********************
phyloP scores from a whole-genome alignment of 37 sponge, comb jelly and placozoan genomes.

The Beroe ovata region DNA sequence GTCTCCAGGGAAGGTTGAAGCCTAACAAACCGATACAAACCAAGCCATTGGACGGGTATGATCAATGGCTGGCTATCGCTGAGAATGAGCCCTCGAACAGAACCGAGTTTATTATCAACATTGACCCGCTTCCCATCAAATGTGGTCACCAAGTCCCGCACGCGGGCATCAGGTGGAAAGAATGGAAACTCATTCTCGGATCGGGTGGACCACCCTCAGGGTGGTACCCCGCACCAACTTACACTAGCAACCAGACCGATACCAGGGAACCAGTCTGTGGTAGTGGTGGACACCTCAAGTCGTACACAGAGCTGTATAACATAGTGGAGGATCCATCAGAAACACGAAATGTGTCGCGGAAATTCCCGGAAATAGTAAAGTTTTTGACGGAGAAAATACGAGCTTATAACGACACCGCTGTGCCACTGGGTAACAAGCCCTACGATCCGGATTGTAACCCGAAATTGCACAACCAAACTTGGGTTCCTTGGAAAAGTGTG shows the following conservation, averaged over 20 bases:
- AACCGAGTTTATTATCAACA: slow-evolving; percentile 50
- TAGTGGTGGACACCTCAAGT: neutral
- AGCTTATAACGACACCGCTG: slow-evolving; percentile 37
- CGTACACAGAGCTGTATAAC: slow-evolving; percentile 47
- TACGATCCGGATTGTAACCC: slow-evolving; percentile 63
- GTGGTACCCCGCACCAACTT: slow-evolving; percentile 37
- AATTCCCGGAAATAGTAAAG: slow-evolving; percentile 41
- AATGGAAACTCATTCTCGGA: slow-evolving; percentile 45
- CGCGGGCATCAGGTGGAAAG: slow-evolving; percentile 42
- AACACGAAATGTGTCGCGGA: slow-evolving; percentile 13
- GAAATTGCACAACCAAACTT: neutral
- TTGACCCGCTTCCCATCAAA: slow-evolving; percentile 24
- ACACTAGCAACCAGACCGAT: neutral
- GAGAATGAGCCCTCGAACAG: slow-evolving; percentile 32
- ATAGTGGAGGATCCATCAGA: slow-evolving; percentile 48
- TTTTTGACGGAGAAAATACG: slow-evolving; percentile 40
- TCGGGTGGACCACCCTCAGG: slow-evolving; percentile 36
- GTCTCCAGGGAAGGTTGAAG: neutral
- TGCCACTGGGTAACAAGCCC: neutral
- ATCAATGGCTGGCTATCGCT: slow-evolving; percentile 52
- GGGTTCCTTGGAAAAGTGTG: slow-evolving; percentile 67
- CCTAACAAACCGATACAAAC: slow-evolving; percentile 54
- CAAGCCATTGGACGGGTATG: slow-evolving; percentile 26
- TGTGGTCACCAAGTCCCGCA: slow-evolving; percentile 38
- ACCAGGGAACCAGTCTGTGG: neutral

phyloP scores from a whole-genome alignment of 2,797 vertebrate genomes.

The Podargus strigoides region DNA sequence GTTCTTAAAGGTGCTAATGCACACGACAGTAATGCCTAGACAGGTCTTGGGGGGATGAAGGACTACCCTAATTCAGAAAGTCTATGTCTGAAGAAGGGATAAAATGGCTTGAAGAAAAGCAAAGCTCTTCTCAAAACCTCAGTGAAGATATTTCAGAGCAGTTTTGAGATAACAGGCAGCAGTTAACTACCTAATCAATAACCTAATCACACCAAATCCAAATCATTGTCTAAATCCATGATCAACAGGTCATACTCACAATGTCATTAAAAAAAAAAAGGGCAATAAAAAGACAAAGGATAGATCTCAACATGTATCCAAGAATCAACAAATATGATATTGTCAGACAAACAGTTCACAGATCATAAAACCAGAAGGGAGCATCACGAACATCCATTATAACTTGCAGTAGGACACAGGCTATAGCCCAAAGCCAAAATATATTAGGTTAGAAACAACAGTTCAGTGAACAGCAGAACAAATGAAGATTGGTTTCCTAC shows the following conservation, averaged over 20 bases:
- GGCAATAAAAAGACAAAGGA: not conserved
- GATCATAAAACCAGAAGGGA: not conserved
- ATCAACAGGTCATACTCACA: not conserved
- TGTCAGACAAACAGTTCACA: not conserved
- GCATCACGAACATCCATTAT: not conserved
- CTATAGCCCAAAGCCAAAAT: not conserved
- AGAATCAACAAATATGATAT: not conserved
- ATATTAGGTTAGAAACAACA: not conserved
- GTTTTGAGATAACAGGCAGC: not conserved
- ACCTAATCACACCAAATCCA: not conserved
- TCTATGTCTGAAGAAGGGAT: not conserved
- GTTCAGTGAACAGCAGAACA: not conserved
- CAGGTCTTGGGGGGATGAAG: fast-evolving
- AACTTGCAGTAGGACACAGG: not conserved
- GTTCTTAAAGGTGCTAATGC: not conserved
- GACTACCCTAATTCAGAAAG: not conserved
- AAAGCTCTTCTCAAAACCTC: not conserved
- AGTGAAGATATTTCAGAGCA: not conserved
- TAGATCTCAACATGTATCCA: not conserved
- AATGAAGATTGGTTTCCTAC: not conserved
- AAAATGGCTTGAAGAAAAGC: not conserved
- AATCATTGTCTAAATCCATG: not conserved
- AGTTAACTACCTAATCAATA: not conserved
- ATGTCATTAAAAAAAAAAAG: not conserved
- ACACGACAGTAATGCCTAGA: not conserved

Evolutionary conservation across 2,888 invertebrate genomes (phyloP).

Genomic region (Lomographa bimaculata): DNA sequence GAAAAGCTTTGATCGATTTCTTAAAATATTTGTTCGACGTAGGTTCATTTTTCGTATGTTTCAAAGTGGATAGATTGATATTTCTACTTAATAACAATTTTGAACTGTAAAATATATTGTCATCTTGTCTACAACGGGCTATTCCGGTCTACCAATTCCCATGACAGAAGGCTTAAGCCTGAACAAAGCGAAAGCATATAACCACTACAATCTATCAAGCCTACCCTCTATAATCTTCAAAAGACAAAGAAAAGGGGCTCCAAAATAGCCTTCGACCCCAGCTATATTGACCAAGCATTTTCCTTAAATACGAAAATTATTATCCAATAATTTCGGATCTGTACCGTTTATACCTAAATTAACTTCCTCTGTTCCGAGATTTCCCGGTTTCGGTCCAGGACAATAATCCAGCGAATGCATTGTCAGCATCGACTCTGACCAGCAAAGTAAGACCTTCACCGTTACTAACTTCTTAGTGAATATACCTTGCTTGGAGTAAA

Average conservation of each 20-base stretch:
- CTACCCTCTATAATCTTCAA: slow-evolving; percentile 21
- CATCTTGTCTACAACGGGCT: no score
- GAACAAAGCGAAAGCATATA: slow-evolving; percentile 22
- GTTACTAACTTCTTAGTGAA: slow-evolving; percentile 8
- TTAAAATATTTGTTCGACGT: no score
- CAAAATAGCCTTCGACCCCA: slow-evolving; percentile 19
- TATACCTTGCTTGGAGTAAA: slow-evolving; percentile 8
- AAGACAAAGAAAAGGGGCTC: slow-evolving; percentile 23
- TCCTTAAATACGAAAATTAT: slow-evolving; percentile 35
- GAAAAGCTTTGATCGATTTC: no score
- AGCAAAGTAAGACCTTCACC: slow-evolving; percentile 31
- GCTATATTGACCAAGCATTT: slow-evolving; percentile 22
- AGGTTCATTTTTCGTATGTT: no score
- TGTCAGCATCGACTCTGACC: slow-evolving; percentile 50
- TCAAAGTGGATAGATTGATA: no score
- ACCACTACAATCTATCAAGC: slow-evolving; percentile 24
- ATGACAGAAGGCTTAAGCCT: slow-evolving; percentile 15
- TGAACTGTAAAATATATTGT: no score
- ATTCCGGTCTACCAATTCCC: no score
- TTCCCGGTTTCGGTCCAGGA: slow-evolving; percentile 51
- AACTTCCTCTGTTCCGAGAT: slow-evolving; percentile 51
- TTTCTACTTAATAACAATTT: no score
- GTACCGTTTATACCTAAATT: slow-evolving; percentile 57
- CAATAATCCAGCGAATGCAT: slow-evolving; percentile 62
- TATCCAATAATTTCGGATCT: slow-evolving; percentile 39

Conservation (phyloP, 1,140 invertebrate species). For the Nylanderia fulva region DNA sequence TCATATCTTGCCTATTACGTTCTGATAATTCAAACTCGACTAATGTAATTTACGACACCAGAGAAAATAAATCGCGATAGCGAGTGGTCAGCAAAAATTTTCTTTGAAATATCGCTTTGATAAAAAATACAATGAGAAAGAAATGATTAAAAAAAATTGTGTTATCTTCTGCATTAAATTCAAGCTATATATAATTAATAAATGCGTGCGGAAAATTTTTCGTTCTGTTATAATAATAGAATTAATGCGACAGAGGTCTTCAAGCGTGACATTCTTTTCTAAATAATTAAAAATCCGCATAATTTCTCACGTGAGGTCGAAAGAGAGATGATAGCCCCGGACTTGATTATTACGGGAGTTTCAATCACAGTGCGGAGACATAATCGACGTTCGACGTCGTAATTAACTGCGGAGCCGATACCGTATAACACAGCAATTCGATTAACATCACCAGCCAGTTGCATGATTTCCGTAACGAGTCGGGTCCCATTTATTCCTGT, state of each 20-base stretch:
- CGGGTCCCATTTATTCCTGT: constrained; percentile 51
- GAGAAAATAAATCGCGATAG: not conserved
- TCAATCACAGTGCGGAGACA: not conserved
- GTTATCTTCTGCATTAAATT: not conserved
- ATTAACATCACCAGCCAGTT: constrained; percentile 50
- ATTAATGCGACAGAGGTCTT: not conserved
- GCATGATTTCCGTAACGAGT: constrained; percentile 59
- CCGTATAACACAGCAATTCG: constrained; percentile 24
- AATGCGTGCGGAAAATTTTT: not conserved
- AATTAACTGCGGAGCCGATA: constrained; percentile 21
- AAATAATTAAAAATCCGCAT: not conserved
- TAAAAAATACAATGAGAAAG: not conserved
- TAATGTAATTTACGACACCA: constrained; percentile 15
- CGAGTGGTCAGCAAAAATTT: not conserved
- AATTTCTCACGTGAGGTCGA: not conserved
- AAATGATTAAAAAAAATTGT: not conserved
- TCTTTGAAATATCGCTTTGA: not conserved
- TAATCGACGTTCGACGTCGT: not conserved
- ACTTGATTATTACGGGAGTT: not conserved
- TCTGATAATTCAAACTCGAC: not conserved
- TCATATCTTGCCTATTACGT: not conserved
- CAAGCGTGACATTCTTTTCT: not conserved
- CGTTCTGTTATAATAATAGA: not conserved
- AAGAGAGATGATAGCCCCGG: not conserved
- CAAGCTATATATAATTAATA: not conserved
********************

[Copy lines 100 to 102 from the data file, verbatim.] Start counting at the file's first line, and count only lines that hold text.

- TCTTTGAAATATCGCTTTGA: not conserved
- TAATCGACGTTCGACGTCGT: not conserved
- ACTTGATTATTACGGGAGTT: not conserved